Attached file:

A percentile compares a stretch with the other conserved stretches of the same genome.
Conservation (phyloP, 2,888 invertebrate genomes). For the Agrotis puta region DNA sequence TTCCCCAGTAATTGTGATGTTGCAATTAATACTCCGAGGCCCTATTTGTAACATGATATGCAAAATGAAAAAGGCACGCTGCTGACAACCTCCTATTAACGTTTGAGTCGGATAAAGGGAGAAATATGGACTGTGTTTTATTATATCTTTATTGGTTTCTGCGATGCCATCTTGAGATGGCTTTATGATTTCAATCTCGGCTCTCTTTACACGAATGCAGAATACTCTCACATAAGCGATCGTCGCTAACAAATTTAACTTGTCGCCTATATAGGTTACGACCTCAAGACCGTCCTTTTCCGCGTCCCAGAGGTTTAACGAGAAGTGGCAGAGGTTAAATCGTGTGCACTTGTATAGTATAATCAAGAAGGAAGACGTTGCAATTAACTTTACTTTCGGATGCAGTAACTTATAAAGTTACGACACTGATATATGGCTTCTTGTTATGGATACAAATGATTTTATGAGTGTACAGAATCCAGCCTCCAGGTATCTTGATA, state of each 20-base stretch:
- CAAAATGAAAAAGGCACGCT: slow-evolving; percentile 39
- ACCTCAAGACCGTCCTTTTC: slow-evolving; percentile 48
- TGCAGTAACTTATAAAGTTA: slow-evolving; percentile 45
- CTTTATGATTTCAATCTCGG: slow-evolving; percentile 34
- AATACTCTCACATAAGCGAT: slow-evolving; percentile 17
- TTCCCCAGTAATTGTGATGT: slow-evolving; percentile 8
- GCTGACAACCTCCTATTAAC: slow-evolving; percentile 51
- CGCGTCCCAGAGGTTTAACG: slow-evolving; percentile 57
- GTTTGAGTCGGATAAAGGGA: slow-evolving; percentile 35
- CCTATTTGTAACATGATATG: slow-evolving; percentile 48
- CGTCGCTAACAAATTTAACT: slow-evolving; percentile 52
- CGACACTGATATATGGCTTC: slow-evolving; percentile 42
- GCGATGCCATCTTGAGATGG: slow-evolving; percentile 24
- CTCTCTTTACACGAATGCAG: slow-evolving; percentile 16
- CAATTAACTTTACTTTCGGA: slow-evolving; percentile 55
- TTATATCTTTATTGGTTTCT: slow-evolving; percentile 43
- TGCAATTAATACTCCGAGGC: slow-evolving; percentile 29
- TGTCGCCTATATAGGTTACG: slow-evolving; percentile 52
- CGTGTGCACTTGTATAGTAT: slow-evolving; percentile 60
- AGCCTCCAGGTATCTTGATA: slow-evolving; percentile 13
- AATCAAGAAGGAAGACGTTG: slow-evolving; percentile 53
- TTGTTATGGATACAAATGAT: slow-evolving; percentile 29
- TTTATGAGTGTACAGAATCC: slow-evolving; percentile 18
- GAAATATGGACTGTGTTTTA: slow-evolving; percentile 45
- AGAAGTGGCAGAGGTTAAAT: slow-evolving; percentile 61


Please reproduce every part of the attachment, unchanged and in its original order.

A percentile compares a stretch with the other conserved stretches of the same genome.
Conservation (phyloP, 2,888 invertebrate genomes). For the Agrotis puta region DNA sequence TTCCCCAGTAATTGTGATGTTGCAATTAATACTCCGAGGCCCTATTTGTAACATGATATGCAAAATGAAAAAGGCACGCTGCTGACAACCTCCTATTAACGTTTGAGTCGGATAAAGGGAGAAATATGGACTGTGTTTTATTATATCTTTATTGGTTTCTGCGATGCCATCTTGAGATGGCTTTATGATTTCAATCTCGGCTCTCTTTACACGAATGCAGAATACTCTCACATAAGCGATCGTCGCTAACAAATTTAACTTGTCGCCTATATAGGTTACGACCTCAAGACCGTCCTTTTCCGCGTCCCAGAGGTTTAACGAGAAGTGGCAGAGGTTAAATCGTGTGCACTTGTATAGTATAATCAAGAAGGAAGACGTTGCAATTAACTTTACTTTCGGATGCAGTAACTTATAAAGTTACGACACTGATATATGGCTTCTTGTTATGGATACAAATGATTTTATGAGTGTACAGAATCCAGCCTCCAGGTATCTTGATA, state of each 20-base stretch:
- CAAAATGAAAAAGGCACGCT: slow-evolving; percentile 39
- ACCTCAAGACCGTCCTTTTC: slow-evolving; percentile 48
- TGCAGTAACTTATAAAGTTA: slow-evolving; percentile 45
- CTTTATGATTTCAATCTCGG: slow-evolving; percentile 34
- AATACTCTCACATAAGCGAT: slow-evolving; percentile 17
- TTCCCCAGTAATTGTGATGT: slow-evolving; percentile 8
- GCTGACAACCTCCTATTAAC: slow-evolving; percentile 51
- CGCGTCCCAGAGGTTTAACG: slow-evolving; percentile 57
- GTTTGAGTCGGATAAAGGGA: slow-evolving; percentile 35
- CCTATTTGTAACATGATATG: slow-evolving; percentile 48
- CGTCGCTAACAAATTTAACT: slow-evolving; percentile 52
- CGACACTGATATATGGCTTC: slow-evolving; percentile 42
- GCGATGCCATCTTGAGATGG: slow-evolving; percentile 24
- CTCTCTTTACACGAATGCAG: slow-evolving; percentile 16
- CAATTAACTTTACTTTCGGA: slow-evolving; percentile 55
- TTATATCTTTATTGGTTTCT: slow-evolving; percentile 43
- TGCAATTAATACTCCGAGGC: slow-evolving; percentile 29
- TGTCGCCTATATAGGTTACG: slow-evolving; percentile 52
- CGTGTGCACTTGTATAGTAT: slow-evolving; percentile 60
- AGCCTCCAGGTATCTTGATA: slow-evolving; percentile 13
- AATCAAGAAGGAAGACGTTG: slow-evolving; percentile 53
- TTGTTATGGATACAAATGAT: slow-evolving; percentile 29
- TTTATGAGTGTACAGAATCC: slow-evolving; percentile 18
- GAAATATGGACTGTGTTTTA: slow-evolving; percentile 45
- AGAAGTGGCAGAGGTTAAAT: slow-evolving; percentile 61